The tipping point really is ammunition type, while other incidents have shown that 9mm will stop even a charging moose, this does not mean I would suggest using one in these cases. I will say I never feel under armed with my chosen carry firearm and ammunition combination.

Understanding your skill set is essential to being able to choose a firearm that fits you best! Locate a good firearm range and go out to it on Tuesday through Thursday, weekdays are when the serious reloading/ rifle building/ shooters hit the local ranges. Weekender traffic is light and you can nicely strike up a conversation and usually within a short period of time can ask one or more to help you asses your skill level.

These individuals are invaluable additions to your circle and regardless of personal beliefs or political motivation can contribute much to your evolving desire to defend yourself. An alternative to this approach is attending a local IPSC match and being willing to take advice.

The individuals running the match are usually quite nice and want to see new people shooting and competing, be nice and ask for help. They can set up a qualifier for you and this will also help assess your practical knowledge and ability. Lastly, there is this approach to assessing your skill set.

  1. Have you shot a firearm before?
  2. What training have you had?
  3. Where have you gathered your knowledge of firearms?

If you have not shot a firearm before, you are a beginner. If you have only basic military training and NO rounds fired in the field (action) you are a beginner. If you have basic military or basic NRA or fresh out of academy training with no action you are getting closer to intermediate levels.

Add on practice and regular additional training and use and your skill set quickly rises. I have carried 10mm and shot .500sw accurately and well, I would not suggest these rounds unless you have several years of experience shooting and not just on a static range. Contrary to what most people say I do not believe that bigger is better unless your skill set matches your ability with the bigger side.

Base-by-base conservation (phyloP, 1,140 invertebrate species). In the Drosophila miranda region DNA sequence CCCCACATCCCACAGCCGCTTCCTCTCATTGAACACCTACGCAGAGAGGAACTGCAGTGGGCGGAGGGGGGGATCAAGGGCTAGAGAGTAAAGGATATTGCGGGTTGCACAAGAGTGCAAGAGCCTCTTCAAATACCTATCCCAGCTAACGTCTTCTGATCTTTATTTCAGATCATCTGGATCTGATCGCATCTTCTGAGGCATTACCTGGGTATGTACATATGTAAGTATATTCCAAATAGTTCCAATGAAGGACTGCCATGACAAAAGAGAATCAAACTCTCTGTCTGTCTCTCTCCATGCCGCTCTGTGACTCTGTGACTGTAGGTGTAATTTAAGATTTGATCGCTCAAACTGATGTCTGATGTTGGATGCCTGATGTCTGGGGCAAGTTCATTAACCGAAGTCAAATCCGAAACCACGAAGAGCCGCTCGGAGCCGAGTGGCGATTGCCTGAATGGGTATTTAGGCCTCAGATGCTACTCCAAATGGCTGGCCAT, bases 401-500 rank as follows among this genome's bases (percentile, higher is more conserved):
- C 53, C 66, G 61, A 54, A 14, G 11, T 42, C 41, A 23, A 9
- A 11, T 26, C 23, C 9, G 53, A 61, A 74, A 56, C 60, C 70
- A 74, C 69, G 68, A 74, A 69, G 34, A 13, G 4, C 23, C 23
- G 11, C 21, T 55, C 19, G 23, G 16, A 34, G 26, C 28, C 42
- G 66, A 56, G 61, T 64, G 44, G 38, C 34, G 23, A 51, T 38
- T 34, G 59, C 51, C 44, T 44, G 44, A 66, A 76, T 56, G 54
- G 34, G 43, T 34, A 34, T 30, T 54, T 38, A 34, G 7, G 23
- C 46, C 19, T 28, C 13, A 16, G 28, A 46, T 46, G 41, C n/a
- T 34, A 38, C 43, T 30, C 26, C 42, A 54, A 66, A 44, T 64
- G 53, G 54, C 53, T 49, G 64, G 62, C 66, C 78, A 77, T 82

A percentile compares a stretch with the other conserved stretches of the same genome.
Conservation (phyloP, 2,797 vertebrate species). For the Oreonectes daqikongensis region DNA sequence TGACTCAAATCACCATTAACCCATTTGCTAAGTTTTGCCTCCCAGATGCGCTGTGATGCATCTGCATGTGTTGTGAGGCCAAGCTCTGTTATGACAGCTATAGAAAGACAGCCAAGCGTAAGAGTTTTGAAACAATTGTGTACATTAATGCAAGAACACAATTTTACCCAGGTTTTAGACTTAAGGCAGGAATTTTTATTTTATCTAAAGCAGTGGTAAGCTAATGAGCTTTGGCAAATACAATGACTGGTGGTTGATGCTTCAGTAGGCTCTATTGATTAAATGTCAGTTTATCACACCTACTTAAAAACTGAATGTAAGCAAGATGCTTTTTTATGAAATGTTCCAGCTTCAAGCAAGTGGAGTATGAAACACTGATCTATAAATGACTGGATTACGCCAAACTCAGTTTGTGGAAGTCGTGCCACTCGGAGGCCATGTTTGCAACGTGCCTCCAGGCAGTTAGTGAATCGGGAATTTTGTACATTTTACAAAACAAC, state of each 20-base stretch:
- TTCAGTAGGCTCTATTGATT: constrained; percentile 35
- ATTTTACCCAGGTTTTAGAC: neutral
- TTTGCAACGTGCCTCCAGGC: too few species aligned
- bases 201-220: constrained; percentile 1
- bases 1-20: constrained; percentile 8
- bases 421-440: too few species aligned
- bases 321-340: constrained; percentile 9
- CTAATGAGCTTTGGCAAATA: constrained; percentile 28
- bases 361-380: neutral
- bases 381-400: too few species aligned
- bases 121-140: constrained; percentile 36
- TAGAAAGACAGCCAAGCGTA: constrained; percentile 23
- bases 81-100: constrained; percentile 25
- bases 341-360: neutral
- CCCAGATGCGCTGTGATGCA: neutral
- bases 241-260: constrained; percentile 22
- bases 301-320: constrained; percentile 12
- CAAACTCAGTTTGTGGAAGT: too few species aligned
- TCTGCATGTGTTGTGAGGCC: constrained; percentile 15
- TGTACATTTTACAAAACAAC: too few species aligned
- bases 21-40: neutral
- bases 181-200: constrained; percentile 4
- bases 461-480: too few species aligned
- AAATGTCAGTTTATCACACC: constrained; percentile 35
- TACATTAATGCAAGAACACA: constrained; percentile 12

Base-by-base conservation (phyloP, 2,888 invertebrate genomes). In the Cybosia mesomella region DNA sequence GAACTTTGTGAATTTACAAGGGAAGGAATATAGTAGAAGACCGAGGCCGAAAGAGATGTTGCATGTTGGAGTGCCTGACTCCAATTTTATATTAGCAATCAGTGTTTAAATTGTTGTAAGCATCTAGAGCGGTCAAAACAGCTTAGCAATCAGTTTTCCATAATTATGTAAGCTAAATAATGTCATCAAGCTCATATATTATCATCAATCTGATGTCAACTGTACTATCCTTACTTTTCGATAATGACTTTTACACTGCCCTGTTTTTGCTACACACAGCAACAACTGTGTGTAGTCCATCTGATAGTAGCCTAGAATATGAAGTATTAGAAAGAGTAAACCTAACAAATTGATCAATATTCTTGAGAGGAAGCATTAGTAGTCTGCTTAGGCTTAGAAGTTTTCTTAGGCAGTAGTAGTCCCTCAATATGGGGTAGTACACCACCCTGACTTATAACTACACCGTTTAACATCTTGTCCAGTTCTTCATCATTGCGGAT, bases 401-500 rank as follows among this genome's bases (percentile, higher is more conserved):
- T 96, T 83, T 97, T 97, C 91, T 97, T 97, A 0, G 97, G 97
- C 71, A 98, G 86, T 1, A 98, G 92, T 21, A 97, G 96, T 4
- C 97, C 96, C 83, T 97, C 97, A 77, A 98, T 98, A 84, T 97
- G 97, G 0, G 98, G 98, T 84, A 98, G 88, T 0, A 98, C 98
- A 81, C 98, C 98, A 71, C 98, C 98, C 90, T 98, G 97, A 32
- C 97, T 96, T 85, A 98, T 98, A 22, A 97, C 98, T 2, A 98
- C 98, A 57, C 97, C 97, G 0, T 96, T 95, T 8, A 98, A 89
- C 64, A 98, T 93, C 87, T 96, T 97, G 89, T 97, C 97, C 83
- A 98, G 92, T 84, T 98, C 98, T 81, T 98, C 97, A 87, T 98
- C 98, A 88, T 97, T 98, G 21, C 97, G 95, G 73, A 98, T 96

What is legal to carry? Where you live it may not be legal to carry military calibers, Mexico and many South and Central American countries allow firearms to be owned, just not in military calibers. This means that for many their choices will not include 9×19 or .40sw.

In the United States, individual state law restricts magazine capacity and sometimes firearm type based on politically motivated bias. These are all things to consider when choosing a handgun for self-defense purposes. Make sure you know the laws.

Well there you go, I hope this information has been helpful and if you see any glaring mistakes or issues please comment below!

Also Read:

Free the mind and the body will follow…

2 Comments on “Complete Guide to Choosing a Concealed Carry Handgun”

  1. Very good article full of nuggets for everyone to think about.

    I purchased my first handgun round 1992. I chose a S&W, .40 Model 4006. It’s a heavy stainless steel brute that is absolutely reliable. I also have a S&W, .40 M&P.

    Since retiring in 2012, I have finally taken to testing each weapon. The dilemma is that both shoot the rounds as well as the other. I’m still fighting with my decision to carry either. But, I’m sticking to the premise that you practice with what you carry or vice versa.

    Regardless, thank you for an insightful article.

    1. Oren, well said! And all I tell people is make sure its reliable …the 4006 is a really nice gun. Always liked them…I carry striker fired these days but yes. That was one of my first adult pistols 🙂